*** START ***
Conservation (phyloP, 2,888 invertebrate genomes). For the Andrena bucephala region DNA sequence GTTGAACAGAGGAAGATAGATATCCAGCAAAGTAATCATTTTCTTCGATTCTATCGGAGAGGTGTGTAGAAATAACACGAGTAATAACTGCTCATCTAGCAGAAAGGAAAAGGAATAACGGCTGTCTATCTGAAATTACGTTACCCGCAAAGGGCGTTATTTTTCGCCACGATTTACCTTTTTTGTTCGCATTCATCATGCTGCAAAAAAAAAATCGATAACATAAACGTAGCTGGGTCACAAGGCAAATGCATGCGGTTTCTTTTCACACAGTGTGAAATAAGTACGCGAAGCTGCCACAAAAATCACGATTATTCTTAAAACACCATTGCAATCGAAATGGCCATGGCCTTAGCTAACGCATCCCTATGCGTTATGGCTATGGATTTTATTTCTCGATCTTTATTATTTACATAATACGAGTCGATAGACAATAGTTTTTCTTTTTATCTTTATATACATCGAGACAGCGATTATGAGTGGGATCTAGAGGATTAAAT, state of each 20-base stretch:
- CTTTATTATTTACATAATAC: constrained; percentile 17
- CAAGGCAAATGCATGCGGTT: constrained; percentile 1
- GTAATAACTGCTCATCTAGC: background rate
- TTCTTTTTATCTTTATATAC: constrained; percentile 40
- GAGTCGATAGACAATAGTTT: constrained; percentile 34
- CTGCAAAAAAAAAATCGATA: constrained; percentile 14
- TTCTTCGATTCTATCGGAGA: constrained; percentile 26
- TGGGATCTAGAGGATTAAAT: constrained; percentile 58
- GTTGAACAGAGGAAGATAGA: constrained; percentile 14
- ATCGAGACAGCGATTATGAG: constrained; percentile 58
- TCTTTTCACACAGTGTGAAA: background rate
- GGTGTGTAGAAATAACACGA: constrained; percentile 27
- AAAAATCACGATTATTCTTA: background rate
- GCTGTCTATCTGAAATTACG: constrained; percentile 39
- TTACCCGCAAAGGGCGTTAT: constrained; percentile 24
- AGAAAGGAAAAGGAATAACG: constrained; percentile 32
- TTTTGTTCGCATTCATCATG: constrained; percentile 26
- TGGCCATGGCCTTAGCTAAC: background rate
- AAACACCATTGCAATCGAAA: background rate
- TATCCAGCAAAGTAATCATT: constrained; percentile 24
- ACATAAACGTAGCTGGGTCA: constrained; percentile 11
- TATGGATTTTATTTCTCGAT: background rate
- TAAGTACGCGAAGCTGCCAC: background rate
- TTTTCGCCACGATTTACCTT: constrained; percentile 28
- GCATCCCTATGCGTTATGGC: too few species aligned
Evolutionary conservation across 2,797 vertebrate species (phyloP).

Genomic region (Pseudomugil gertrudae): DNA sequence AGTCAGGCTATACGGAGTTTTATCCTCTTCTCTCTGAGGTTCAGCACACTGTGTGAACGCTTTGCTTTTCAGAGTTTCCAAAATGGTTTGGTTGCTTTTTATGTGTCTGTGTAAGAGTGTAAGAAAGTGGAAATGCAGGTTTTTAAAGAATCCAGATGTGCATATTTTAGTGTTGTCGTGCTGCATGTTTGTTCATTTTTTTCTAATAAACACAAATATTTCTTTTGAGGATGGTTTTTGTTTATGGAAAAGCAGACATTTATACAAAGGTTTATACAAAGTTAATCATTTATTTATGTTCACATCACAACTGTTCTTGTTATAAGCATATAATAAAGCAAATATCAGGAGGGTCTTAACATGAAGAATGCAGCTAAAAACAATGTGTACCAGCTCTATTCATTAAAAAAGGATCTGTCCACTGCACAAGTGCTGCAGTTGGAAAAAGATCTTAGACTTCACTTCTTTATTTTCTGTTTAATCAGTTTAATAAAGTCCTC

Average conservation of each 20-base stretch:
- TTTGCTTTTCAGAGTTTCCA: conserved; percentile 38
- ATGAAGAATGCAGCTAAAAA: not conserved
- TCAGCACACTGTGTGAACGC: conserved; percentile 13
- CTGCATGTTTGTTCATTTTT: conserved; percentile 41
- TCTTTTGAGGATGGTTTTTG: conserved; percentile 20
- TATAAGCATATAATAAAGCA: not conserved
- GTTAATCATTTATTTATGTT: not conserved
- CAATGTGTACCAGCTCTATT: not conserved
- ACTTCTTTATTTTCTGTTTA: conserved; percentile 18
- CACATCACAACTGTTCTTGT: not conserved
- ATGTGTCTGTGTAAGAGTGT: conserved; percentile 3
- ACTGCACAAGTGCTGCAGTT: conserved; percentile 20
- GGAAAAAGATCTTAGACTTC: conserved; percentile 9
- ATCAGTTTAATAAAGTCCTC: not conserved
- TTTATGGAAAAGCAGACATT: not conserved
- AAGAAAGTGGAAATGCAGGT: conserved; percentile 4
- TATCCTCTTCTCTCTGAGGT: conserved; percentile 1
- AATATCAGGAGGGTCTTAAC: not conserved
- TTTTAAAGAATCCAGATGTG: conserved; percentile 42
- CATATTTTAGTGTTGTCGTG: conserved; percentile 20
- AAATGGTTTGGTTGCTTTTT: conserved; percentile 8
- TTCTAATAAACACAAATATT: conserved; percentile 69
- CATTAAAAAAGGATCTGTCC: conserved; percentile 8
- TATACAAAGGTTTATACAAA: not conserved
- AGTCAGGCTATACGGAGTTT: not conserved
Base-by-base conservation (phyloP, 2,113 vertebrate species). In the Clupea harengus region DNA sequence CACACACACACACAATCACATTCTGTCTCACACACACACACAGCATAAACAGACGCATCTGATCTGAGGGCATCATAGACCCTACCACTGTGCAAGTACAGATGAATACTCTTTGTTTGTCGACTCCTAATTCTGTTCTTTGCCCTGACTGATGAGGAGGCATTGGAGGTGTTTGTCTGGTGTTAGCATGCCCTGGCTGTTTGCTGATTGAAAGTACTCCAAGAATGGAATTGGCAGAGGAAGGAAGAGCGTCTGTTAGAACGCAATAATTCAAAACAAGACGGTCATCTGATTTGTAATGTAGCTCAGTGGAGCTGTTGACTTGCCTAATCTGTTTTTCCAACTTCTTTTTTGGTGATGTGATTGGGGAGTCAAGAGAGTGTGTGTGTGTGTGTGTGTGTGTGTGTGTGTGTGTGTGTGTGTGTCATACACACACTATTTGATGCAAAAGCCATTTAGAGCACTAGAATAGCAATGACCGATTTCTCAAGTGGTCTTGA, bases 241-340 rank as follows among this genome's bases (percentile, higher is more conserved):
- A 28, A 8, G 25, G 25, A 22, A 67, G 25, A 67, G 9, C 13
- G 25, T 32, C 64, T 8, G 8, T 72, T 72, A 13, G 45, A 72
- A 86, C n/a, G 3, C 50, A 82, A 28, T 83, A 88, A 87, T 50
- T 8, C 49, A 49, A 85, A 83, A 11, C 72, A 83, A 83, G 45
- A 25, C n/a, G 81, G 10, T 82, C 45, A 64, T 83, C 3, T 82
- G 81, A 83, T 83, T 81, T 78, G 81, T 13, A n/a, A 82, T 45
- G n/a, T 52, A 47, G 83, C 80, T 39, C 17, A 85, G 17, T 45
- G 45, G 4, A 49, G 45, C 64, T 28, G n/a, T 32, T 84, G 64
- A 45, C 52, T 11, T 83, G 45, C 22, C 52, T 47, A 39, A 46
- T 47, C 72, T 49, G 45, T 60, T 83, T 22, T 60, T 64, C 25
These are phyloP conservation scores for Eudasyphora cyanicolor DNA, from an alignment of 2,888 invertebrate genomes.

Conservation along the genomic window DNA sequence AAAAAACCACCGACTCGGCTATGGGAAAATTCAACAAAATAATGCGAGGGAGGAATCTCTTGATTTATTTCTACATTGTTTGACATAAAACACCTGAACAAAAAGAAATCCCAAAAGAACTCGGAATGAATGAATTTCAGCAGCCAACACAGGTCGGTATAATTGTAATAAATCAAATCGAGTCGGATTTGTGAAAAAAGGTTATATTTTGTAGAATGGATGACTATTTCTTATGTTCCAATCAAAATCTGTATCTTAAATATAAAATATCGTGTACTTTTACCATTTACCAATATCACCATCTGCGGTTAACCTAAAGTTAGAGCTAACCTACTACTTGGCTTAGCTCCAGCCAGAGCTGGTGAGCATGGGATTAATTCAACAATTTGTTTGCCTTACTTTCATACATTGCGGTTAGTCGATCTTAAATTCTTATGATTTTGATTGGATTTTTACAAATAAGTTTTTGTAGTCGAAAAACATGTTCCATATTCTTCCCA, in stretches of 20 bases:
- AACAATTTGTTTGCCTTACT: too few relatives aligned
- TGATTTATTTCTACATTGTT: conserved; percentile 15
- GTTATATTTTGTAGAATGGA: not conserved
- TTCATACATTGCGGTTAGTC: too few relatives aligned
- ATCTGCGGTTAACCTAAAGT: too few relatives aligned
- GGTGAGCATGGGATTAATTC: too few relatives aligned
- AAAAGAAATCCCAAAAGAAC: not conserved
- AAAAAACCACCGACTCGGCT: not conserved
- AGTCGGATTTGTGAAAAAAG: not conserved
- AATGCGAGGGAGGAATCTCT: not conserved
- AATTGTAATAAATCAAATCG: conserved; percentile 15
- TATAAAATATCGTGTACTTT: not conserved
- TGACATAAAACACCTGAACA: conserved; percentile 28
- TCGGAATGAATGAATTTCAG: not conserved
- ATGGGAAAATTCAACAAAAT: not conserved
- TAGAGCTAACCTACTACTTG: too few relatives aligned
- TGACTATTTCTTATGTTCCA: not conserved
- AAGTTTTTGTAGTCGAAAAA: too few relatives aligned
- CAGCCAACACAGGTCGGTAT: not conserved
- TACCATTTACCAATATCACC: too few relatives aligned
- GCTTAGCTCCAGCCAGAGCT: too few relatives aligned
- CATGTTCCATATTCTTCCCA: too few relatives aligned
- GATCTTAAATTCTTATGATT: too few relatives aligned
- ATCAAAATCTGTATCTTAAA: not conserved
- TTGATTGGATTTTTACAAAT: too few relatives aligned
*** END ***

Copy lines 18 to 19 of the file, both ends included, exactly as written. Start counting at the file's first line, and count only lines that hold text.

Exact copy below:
- TTTTGTTCGCATTCATCATG: constrained; percentile 26
- TGGCCATGGCCTTAGCTAAC: background rate